It has been suggested that the microprocessors we use each and every day could pack in a bit more than we bargained for; namely, the tools needed for spying or undetectable access. And unfortunately, according to security researcher and developer Damien Zammit, there's a potential reason to be concerned over the "ME" or Management Engine module found in all Intel chipsets manufactured after the Core 2 era. If you've built your own Intel-based PC in recent years, or have at least reinstalled the OS and needed to install all of the drivers on your own, you've probably noticed a piece of software called "Intel Management Engine". What this corresponds to is a feature in modern Intel chipsets... Read more...
The greatest benefit wireless peripherals offer is what they help cut down on: wires. Fewer wires means that our desktops are easier to keep clean, and we're not kicking wires as often under our desk. It's a win-win overall. Or is it? As with most things convenient, wireless peripherals can suffer exploits just like anything else that's open to a wireless connection. While your keyboard is designed to handshake with an adapter that's plugged into your PC, there's usually nothing stopping the data stream from being intercepted. Though remote, no question, it could be a legitimate attack vector. Researchers at US-based Bastille help prove that supposedly with the announcement of "MouseJack,"... Read more...
Security researchers thought that we were all rid of a pesky vulnerability that was initially patched over three years ago. The exploit takes advantage of code lurking within the “libupnp” library, which is included in the Portable SDK for UPnP Devices used for DLNA media playback. However, some lax vendors have failed to include newer versions of the SDK with an updated version of libupnp, leaving millions of devices that we use everyday exposed -- 6.1 million devices to be exact, including smartphones, routers and smart TVs. In addition to hardware vendors, it’s also been discovered that 547 apps use the outdated version of libupnp. Amazingly, over half, 326 apps, are available via the Google... Read more...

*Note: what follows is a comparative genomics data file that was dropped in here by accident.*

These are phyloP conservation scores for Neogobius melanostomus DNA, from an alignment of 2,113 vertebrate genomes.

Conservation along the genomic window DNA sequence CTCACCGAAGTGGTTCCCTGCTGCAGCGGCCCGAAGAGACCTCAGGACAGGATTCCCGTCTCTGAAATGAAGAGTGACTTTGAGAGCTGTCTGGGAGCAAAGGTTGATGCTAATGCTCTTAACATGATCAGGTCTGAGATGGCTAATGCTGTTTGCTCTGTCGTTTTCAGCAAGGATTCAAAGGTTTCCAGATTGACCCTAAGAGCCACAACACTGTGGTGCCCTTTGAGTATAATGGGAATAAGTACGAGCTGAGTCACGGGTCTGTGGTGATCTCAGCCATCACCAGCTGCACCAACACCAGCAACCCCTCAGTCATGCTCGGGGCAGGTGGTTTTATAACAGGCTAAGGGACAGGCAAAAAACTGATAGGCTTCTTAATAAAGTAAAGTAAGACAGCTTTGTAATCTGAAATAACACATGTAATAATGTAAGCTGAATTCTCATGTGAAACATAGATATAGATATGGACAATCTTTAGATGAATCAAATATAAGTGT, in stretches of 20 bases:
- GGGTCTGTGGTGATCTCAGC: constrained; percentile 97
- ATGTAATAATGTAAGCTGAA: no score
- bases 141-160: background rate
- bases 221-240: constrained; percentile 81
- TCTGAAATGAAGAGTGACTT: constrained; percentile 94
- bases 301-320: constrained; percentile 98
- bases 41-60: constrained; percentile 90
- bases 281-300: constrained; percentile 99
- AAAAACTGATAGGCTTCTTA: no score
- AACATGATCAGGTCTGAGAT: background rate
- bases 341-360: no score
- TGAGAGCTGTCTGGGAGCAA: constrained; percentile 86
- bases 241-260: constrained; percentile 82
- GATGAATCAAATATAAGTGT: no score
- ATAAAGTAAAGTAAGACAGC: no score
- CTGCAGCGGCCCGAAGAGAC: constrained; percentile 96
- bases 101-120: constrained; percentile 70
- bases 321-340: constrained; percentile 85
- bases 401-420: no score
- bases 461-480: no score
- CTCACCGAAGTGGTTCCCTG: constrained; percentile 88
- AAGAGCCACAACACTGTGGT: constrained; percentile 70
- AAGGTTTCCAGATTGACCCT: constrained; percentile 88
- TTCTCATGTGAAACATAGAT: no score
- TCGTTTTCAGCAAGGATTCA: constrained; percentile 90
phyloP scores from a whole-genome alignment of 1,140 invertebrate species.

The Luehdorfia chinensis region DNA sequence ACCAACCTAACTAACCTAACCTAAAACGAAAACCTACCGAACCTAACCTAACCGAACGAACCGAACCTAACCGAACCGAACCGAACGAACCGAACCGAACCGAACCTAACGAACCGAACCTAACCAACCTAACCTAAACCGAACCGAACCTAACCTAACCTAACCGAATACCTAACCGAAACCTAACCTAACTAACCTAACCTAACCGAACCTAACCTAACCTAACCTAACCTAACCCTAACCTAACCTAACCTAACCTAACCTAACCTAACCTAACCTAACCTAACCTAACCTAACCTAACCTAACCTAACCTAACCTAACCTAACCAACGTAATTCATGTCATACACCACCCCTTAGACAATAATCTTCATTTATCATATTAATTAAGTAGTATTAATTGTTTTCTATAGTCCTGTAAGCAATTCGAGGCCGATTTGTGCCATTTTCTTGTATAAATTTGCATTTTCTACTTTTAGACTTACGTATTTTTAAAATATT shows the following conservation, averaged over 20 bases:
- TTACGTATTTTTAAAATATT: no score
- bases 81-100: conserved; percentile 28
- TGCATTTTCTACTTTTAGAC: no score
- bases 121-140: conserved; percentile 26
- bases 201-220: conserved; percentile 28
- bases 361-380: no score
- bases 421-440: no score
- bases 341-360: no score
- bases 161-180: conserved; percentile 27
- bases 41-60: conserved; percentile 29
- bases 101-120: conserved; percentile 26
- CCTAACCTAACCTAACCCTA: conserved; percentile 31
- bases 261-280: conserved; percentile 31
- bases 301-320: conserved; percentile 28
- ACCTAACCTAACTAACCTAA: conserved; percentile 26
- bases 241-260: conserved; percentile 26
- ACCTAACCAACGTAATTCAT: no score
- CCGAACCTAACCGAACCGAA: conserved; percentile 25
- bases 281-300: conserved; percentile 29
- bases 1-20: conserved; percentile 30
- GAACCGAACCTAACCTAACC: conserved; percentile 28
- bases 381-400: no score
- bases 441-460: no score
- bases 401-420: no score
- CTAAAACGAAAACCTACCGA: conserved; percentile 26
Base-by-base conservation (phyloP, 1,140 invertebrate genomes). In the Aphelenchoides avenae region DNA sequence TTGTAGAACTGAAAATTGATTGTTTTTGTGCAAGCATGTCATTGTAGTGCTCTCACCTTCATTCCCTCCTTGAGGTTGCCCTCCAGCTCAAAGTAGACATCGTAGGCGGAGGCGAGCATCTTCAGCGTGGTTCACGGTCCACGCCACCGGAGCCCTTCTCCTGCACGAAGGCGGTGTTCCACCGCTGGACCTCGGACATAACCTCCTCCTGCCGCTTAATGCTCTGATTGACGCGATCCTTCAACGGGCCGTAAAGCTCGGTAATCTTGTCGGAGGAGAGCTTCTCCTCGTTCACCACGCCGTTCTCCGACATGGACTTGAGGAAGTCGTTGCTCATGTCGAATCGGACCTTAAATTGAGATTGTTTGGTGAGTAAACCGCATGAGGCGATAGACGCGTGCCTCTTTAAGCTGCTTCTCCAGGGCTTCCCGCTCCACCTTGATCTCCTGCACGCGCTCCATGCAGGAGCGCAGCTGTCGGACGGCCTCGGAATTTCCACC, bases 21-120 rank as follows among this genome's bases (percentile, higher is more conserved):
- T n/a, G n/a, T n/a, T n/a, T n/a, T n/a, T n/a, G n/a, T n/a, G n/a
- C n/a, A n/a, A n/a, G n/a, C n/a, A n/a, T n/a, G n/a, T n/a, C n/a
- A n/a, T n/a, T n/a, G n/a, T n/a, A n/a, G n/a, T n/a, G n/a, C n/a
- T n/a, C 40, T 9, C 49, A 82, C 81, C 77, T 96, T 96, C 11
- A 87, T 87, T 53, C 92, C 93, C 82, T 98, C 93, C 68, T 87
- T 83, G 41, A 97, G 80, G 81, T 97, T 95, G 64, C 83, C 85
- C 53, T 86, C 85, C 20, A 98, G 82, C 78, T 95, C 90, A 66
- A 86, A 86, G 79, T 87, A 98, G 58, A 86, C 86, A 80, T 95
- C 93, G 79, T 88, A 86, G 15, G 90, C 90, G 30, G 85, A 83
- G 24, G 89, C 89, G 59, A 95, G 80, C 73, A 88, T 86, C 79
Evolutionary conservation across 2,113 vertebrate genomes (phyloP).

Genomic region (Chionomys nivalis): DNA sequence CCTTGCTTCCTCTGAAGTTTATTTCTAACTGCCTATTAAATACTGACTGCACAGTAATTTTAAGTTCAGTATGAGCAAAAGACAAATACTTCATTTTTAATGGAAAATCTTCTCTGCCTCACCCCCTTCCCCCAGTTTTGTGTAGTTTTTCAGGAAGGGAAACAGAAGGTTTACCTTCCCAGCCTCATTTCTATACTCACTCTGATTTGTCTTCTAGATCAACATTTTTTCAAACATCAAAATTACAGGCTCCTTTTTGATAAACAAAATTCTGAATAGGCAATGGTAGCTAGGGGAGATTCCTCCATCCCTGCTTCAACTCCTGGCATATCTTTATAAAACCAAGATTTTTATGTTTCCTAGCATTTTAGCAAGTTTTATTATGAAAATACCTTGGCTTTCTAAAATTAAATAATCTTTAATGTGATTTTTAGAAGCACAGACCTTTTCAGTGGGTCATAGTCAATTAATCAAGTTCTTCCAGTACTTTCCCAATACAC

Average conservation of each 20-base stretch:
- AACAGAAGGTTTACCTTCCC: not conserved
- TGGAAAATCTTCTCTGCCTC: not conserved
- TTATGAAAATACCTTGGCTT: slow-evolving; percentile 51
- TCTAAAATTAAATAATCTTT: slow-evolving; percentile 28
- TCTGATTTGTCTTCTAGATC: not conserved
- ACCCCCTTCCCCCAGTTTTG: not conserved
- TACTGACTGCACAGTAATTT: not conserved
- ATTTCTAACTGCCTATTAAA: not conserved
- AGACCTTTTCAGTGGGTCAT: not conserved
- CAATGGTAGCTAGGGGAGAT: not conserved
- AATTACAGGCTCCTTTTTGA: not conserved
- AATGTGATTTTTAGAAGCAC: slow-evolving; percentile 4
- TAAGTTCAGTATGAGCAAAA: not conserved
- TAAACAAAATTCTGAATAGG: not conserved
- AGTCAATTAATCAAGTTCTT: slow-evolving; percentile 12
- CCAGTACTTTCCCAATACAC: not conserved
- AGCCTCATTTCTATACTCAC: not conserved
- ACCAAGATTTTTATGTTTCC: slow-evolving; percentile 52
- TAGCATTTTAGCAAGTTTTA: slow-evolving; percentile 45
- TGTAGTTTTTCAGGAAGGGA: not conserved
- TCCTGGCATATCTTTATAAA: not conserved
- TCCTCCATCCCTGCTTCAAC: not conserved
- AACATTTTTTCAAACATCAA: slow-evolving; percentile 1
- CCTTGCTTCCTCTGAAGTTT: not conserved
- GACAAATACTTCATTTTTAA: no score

We've talked lots in the past about vulnerabilities that hit home and enterprise routers, but not quite as much about cable modems, where the importance of good security is arguably even more paramount. The reason for that is that most often, customers do not have control over the firmware in such devices. If a vulnerability is found and patched, it's up to the ISP to issue it, automatically. As you might imagine, this could lead to some serious problems if your ISP isn't too on top of things. A great example of this is brought forth by security researcher Bernardo Rodrigues. He found that with a series of Arris cable modems, a backdoor exists within a backdoor - a rather interesting discovery,... Read more...
UpdatedThe lock screen on your phone might not be foolproof as you thought. Researchers at The University of Texas at Austin released a demonstration this week of what they say is a vulnerability in mobile devices running Android 5.x. Also known as Lollipop, it is the latest version of Android and is run by many modern phones, but the attack may not affect all phones running Lollipop. Researchers used a Nexus 4 in the proof-of-concept attack. Also, phones running the latest version of Android (5.5.1 build LMY48M) are not vulnerable. The attack involves copying and pasting multiple characters, starting with characters generated in the Emergency Dial section. The “Elevation of Privilege Vulnerability... Read more...
If you’re a Firefox user, you should update your browser immediately. Mozilla was informed earlier this week by an astute Firefox user that a Russian news site was was using malicious advertisements to take advantage of an exploit in the browser when installed on Windows and Linux machines. The exploit takes advantage of a vulnerability in the PDF viewer that is built into the Firefox browser. That also means that the mobile version of Firefox, which doesn’t include the PDF viewer, is not affected. Mac users were also spared from this particular exploit, but Mozilla still suggests that they upgrade Firefox to combat against future mutations of the exploit. But for affected versions of Firefox,... Read more...